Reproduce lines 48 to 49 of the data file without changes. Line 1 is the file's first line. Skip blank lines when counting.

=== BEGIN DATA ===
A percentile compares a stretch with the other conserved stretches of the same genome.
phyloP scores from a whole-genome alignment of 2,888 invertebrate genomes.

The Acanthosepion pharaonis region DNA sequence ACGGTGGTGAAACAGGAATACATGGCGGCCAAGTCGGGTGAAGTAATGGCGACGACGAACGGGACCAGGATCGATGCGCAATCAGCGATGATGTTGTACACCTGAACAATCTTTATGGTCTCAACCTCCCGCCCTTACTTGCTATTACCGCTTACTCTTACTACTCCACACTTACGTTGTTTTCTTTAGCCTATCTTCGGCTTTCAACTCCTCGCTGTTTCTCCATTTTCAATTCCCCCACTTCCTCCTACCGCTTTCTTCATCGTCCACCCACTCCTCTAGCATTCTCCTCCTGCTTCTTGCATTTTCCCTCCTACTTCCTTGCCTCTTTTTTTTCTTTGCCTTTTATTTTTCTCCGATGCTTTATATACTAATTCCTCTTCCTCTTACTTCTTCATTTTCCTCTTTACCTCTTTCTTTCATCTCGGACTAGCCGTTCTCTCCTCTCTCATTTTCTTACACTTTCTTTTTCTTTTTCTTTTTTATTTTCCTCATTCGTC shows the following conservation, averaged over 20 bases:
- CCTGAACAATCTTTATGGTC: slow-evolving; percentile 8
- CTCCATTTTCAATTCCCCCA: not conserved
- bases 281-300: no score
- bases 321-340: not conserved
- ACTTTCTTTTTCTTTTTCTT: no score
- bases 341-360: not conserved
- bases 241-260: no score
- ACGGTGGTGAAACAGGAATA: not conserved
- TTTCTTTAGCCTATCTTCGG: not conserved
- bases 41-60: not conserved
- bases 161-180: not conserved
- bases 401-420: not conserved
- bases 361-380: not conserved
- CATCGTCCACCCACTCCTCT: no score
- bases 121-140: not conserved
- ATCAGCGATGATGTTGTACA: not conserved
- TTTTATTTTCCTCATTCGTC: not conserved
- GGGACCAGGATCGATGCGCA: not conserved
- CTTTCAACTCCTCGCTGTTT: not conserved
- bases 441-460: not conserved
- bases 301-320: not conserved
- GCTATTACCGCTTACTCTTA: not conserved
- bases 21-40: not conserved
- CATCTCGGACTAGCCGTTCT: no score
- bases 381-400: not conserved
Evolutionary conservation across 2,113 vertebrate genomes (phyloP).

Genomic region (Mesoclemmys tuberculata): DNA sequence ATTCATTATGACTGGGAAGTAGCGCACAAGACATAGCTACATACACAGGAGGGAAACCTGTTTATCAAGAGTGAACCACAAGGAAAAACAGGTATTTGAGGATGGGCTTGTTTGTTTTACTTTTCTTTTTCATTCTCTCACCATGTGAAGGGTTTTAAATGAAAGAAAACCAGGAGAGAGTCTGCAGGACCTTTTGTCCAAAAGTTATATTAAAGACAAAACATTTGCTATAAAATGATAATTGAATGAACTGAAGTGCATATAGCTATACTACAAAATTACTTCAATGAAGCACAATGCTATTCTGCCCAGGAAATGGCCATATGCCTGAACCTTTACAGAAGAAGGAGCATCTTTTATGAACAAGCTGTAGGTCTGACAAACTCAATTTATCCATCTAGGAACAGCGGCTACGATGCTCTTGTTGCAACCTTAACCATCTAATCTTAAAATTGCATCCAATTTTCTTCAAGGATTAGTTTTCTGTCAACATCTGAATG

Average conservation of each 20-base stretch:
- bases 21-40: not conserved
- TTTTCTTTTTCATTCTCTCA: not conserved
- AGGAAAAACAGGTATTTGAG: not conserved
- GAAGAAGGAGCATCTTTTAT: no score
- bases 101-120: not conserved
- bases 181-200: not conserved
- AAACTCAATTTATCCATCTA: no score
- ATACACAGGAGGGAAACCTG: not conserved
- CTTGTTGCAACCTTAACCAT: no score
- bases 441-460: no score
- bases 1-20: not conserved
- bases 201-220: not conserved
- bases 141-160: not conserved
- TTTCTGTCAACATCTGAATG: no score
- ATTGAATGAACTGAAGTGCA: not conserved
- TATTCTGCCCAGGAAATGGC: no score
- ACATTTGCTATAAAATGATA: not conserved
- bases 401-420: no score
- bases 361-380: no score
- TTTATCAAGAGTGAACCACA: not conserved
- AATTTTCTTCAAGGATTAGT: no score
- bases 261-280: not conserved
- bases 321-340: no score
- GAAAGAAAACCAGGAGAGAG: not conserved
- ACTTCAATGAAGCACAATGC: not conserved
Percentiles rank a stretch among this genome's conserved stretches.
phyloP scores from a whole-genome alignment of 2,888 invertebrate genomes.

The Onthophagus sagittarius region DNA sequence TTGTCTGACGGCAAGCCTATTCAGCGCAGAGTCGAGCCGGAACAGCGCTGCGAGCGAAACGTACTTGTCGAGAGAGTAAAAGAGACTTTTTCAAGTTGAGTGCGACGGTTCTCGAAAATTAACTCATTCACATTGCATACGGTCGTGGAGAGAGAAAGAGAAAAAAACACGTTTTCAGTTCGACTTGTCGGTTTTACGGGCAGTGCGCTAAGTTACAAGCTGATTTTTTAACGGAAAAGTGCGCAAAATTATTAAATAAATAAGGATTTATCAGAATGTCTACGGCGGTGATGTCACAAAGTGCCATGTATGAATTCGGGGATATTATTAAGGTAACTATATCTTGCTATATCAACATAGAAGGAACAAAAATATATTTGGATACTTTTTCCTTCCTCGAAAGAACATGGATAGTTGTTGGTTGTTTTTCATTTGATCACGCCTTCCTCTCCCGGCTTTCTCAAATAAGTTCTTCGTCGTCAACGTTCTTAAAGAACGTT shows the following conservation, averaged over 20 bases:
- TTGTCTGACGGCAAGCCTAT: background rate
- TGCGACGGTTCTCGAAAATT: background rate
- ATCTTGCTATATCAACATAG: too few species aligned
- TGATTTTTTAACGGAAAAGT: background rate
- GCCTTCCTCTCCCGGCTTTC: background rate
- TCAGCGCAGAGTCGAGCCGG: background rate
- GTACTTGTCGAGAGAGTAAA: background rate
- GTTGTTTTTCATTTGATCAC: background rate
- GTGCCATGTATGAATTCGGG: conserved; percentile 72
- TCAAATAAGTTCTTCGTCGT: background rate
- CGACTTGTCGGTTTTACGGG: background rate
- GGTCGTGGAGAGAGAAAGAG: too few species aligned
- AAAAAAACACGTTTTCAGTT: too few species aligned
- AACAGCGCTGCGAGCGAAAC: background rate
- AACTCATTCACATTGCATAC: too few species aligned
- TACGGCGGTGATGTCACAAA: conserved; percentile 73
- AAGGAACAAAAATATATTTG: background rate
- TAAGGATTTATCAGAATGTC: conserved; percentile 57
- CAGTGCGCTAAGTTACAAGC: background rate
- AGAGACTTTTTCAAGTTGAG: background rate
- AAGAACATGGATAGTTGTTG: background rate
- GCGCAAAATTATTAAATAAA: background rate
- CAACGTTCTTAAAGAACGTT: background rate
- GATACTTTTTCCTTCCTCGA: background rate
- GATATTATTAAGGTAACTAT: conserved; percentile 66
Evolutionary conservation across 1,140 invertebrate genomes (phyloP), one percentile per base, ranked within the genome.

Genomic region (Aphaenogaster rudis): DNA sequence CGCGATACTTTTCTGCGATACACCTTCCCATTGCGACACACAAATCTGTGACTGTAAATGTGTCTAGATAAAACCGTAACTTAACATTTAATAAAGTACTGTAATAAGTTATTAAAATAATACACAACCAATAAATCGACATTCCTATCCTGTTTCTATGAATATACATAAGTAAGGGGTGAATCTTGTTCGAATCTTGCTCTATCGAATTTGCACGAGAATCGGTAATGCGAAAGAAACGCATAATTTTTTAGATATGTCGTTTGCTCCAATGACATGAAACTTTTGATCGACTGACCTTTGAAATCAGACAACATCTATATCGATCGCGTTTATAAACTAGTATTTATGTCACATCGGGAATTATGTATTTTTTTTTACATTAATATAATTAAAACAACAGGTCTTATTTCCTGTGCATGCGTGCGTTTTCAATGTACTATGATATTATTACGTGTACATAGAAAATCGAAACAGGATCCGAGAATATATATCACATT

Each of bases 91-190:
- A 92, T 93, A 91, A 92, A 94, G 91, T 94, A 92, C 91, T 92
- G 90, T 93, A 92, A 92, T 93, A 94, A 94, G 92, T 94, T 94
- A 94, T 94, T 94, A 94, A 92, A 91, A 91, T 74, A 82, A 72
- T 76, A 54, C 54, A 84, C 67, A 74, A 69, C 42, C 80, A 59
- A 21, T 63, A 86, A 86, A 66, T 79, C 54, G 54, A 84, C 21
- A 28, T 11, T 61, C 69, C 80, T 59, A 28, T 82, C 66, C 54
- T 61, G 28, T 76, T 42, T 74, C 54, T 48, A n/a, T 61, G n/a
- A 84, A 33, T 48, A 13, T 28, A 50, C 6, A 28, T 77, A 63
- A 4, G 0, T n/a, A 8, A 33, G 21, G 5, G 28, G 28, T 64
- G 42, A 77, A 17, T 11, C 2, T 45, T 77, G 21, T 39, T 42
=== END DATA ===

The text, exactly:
- ACATTTGCTATAAAATGATA: not conserved
- bases 401-420: no score